THERE IS NO HUMANITY WITHOUT HUMILITY
This is a weird time to be a writer/blogger/human in the world. Over the past few months I’ve experienced a thousand impulses to sit down and put my feelings in writing. And most every time, I get a few hundred words along and then I freeze, stumped by several realizations:
The internet is hemorrhaging opinions right now. It doesn’t need mine.
My opinions on Donald Trump and current events have been well encapsulated in the words of many other writers.
I want to offer inspiration, but I don’t think I have any.
Really what 2017 has been for me is a quest to be a more giving, compassionate, and intentional person. It’s all I can do to remedy what I see as the problems of the world and yet it is so. damn. hard.
Striving for the best version of myself means being at constant odds with my ego. It means quieting the hundred little messages of arrogance swimming through my psyche each day. Most predominantly, you’re right and other people are wrong.
This is a problem I’m seeing all over the place, and (I hate to say it) from some of my favorite liberal champions for justice. It’s like it’s not enough to simply oppose the agendas with which you disagree; there is now a right way and a wrong way to do it. Snarkiness is applauded, cleverness deserves a pat on the back, and true compassion gets lost in the crowd of loud, angry voices.
I am not immune to this behavior. Like a lot of people, I experience a great temptation to engage with people I disagree with on issues. I fight the urge many times a day to question what I perceive as a bogus Tweet, a simple-minded comparison, or a grave inaccuracy. My ego is just as out-of-control as the next person’s, which is why I’m bringing attention to it.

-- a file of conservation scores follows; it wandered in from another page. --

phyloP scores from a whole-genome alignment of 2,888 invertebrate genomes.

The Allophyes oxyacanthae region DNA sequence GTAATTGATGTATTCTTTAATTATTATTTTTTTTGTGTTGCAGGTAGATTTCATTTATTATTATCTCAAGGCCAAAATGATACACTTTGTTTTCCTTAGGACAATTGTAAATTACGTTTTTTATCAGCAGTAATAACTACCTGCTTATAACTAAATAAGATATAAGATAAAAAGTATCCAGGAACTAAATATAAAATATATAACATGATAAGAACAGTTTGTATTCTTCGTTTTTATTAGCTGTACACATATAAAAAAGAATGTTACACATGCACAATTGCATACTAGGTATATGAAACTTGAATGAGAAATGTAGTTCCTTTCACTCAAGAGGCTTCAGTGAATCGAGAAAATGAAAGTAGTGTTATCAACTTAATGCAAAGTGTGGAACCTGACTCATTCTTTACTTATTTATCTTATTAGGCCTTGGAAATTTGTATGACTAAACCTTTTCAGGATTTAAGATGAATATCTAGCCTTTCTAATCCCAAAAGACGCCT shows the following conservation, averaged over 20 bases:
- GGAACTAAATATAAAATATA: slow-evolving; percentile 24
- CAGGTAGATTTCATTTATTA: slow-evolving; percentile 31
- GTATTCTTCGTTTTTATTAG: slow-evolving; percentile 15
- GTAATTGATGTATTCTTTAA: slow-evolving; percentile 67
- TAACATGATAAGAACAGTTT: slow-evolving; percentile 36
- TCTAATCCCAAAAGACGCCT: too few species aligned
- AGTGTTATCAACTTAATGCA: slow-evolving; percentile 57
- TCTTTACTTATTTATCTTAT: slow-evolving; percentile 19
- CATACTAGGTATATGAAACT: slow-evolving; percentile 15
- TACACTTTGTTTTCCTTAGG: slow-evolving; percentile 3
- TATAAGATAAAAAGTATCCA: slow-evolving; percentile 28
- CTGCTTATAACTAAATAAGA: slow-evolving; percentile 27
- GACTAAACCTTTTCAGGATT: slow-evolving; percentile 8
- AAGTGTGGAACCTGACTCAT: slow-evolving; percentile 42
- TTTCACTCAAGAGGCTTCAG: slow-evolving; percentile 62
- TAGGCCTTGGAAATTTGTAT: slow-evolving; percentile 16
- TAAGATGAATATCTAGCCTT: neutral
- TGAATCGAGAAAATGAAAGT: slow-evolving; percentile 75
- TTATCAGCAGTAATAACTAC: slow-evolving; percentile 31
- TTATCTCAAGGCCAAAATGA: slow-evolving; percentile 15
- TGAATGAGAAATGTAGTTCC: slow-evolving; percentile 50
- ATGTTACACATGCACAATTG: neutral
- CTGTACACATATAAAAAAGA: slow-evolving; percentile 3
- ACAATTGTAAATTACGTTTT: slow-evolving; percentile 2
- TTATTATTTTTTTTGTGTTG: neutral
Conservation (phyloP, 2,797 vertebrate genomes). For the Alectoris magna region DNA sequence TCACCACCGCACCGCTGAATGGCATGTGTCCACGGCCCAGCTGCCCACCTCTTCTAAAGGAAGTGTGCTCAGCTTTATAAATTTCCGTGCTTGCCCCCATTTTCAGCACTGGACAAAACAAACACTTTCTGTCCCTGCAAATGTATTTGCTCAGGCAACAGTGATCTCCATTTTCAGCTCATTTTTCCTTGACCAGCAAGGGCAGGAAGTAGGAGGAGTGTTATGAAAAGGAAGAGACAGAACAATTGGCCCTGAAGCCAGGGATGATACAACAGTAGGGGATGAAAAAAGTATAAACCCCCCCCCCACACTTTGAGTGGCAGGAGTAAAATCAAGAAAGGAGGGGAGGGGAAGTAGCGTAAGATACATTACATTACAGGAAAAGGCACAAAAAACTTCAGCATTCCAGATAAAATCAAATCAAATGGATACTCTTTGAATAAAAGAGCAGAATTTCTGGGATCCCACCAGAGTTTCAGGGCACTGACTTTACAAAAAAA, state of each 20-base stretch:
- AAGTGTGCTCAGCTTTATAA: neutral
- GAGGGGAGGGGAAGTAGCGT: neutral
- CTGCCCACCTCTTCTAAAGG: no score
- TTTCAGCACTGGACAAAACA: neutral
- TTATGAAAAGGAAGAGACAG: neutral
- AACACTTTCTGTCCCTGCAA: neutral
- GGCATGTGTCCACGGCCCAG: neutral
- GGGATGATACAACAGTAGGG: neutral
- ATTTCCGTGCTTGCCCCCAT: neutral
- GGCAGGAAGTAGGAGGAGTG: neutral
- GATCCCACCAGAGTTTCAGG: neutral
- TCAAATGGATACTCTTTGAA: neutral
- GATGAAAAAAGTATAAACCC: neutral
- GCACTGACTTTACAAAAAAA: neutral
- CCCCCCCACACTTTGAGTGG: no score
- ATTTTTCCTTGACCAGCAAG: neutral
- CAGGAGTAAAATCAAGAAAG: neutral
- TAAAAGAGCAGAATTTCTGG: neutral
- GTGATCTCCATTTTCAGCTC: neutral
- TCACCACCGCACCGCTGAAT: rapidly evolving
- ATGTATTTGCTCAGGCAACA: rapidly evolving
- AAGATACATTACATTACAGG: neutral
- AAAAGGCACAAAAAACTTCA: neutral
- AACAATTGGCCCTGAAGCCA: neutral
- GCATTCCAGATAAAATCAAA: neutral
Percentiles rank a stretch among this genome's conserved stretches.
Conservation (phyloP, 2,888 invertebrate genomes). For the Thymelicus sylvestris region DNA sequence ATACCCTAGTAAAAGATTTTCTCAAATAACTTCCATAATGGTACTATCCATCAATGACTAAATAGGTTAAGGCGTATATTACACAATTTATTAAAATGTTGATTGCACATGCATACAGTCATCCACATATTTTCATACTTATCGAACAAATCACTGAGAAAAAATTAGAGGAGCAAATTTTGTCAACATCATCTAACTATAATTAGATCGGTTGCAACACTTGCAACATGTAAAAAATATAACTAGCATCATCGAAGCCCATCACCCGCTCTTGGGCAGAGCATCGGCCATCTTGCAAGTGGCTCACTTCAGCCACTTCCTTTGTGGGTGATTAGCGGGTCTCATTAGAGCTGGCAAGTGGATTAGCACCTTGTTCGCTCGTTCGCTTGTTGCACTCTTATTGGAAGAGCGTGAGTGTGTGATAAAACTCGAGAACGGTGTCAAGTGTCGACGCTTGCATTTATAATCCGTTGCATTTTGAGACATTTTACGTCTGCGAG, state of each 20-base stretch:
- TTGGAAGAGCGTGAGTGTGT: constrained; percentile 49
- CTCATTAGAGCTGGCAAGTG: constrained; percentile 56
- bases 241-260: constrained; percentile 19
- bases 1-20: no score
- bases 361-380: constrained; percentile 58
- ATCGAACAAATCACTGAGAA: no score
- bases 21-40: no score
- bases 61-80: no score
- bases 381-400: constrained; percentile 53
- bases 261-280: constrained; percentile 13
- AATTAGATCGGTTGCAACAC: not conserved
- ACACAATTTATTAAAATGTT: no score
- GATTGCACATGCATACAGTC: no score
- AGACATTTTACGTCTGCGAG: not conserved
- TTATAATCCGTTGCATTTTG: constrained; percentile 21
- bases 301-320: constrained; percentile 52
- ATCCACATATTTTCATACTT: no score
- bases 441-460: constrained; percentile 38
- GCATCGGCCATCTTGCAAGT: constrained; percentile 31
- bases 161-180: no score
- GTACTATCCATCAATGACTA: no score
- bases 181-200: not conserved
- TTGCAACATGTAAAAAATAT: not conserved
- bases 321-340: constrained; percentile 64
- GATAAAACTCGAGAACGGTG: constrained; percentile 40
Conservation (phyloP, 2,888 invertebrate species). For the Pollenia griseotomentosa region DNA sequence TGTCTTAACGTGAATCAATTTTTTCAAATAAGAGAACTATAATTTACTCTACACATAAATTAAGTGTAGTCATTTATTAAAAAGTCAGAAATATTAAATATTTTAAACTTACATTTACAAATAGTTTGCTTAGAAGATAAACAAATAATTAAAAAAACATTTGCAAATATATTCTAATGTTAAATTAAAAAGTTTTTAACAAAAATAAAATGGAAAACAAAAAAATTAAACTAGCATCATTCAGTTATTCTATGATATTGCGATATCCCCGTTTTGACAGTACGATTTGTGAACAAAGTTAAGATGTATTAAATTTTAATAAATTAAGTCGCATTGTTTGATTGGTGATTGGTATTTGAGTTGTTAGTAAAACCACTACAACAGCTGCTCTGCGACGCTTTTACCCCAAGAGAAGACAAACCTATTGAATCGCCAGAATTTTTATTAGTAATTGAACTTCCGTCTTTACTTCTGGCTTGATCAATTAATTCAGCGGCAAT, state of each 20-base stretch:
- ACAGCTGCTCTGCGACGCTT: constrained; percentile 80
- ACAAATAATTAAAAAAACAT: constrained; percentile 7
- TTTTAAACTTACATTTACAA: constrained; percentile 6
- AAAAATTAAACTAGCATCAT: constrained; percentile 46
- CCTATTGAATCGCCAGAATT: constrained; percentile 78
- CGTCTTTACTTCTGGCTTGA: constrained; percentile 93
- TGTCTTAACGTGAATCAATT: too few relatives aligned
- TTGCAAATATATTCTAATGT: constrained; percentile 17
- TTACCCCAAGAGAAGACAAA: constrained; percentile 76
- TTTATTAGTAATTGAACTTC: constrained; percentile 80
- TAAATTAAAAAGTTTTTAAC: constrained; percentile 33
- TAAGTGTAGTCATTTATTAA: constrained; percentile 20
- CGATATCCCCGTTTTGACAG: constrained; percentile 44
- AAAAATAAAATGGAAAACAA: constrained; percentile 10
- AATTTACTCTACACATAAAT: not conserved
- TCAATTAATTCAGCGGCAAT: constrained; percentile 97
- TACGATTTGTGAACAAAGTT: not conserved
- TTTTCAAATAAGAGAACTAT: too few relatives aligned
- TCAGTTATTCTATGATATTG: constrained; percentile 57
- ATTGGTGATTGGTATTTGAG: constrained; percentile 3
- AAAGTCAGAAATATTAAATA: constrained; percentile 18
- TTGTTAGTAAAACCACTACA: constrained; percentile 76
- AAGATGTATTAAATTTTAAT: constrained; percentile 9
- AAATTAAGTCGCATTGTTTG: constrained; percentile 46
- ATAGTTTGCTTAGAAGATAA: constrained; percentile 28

Because I’m afraid we have lost our way.
One of my favorite questions to reflect upon is: would you rather be right or would you rather be happy? In this day and age, the same thinking applies to a slightly different framework. For me, the question is now, would you rather be right or would you rather help bridge the divide?
Put like this, it’s not a question at all. I want to heal. I want to throw my energy behind peace, not discord. I want to help foster understanding – for myself and for others. This is the hard work so many of us are turning away from, because it’s easier to be right than it is to be humble. It’s easier to throw fire than to work together and extinguish the flames.
We are living in a deluge of opinion and a drought of humility.
We’ve become so primed to spew our beliefs everywhere that our brains have been conditioned to formulate our next response even while we’re supposedly listening to another person. But each day is a chance to do better if we’re willing to learn how to listen, and to have (what my former principal used to call) courageous conversations.
This does not mean abandoning our moral foundations. Hell no. We must cling to our integrity with ounce of effort we’ve got. We must uphold honesty, kindness, and generosity in every interaction going forward. But can we do it without self-righteousness?
I hope so. It just won’t be easy.